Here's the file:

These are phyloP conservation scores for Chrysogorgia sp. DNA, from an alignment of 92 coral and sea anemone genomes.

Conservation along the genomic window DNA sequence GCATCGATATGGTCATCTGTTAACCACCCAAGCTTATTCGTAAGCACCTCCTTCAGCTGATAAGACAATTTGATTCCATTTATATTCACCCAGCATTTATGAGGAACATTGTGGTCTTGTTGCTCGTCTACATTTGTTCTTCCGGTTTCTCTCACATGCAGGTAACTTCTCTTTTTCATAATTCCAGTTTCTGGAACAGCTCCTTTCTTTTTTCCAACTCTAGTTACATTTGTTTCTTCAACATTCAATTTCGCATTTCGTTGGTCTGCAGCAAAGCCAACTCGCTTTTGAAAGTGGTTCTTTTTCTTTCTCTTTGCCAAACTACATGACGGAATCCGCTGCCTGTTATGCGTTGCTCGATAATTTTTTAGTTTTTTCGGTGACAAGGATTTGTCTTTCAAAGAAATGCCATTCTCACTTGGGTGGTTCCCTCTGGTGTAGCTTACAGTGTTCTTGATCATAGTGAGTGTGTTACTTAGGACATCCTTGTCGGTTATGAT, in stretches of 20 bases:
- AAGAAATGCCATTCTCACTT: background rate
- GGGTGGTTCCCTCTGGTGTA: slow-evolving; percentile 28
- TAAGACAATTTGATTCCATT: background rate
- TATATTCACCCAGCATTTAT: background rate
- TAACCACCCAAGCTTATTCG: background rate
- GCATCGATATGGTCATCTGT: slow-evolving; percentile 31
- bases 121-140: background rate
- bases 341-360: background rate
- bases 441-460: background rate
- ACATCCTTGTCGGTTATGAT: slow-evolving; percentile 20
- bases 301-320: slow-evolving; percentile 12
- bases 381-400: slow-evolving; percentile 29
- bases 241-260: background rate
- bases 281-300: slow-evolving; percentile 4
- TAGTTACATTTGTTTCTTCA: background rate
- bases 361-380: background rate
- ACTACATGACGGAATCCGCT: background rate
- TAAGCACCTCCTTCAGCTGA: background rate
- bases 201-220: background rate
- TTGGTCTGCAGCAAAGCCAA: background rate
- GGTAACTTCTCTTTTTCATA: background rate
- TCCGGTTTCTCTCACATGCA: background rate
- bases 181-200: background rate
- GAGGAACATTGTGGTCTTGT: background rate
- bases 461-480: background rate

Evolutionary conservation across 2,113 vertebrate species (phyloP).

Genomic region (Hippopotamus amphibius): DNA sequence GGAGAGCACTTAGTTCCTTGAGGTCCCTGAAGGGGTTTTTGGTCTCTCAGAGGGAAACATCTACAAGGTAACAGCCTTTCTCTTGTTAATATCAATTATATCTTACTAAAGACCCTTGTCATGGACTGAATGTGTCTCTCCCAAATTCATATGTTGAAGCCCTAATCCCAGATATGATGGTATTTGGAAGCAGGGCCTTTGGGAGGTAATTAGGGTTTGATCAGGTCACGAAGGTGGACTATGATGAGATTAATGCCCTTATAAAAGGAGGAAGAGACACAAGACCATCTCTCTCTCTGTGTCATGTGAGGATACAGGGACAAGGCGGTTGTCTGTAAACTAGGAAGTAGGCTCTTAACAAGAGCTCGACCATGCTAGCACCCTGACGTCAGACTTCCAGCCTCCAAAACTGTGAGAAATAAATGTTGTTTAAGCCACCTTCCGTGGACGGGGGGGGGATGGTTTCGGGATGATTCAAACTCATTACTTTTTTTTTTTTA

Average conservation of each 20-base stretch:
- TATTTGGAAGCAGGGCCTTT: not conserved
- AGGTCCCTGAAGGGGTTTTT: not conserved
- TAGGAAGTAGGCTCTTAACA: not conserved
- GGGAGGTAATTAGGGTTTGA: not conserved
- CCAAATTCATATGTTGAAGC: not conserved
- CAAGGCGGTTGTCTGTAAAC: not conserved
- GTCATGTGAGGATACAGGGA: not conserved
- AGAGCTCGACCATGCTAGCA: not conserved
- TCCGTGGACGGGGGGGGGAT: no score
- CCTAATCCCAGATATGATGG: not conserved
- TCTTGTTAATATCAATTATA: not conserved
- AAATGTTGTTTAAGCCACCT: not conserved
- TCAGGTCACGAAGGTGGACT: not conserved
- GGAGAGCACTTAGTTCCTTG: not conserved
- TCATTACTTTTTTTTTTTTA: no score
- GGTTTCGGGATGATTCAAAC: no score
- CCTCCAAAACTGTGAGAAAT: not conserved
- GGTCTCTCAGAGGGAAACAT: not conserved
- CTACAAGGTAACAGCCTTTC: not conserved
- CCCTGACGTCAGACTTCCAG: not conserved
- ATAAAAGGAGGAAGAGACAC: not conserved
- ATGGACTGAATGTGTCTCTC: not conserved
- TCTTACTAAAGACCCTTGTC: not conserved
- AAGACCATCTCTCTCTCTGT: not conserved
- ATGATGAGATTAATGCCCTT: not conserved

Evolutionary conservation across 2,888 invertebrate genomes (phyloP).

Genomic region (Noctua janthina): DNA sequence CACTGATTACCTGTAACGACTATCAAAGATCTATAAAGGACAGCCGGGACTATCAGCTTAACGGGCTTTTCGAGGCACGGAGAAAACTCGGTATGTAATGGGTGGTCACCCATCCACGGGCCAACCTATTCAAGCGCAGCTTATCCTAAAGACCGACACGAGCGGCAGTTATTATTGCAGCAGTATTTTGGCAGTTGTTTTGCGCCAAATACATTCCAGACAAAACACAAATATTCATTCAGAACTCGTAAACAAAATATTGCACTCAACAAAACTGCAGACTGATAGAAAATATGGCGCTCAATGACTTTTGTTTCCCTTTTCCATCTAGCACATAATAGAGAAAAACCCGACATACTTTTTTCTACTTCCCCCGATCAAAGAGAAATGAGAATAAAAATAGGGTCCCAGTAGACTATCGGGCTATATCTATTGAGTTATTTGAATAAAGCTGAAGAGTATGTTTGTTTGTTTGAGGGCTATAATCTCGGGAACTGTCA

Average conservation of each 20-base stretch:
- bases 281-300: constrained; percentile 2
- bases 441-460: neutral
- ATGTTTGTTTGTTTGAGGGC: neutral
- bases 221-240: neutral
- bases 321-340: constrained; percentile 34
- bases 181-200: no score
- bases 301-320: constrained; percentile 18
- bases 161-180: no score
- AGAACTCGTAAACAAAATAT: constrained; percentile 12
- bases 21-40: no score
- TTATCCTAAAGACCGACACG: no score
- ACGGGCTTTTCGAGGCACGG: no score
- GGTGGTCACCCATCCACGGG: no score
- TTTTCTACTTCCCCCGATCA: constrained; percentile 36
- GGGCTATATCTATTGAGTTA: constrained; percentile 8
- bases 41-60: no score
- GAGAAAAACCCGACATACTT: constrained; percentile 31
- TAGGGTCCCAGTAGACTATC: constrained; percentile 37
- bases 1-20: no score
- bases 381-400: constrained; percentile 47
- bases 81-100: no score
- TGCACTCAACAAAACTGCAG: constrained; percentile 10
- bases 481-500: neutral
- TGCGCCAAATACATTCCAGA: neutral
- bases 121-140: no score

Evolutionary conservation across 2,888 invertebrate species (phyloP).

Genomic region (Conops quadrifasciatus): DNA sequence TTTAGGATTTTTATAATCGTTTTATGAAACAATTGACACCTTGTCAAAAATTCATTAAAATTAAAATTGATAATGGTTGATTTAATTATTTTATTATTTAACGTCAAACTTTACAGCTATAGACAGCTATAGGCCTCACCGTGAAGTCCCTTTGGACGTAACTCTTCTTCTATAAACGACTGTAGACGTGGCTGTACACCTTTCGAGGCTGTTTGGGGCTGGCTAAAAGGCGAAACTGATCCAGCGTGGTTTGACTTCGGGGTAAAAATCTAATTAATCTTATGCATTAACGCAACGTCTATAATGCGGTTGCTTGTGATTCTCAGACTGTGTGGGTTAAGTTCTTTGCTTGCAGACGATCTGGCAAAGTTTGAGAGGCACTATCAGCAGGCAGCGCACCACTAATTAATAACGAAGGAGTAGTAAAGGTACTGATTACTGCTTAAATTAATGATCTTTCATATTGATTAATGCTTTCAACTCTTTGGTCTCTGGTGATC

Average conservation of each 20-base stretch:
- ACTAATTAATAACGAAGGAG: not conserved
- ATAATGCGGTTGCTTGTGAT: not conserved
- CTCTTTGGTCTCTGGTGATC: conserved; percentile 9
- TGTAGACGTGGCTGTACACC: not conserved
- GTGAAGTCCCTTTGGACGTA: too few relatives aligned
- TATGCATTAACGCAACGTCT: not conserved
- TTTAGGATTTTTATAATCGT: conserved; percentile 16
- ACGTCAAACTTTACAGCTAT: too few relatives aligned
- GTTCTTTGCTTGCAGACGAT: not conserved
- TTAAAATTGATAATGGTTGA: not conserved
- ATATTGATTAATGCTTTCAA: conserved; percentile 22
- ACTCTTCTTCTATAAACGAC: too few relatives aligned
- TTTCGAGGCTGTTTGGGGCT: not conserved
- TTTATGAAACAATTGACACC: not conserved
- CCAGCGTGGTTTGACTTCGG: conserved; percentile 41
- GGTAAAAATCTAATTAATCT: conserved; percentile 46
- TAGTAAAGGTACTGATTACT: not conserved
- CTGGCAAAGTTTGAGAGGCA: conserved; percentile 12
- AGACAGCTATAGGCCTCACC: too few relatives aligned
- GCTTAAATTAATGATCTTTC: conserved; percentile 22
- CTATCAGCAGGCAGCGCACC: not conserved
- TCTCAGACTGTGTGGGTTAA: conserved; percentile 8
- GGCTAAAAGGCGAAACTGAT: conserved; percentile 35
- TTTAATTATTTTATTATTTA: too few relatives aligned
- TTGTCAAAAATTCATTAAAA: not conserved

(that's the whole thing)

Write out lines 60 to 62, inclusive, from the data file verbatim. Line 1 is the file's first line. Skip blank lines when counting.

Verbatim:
- bases 441-460: neutral
- ATGTTTGTTTGTTTGAGGGC: neutral
- bases 221-240: neutral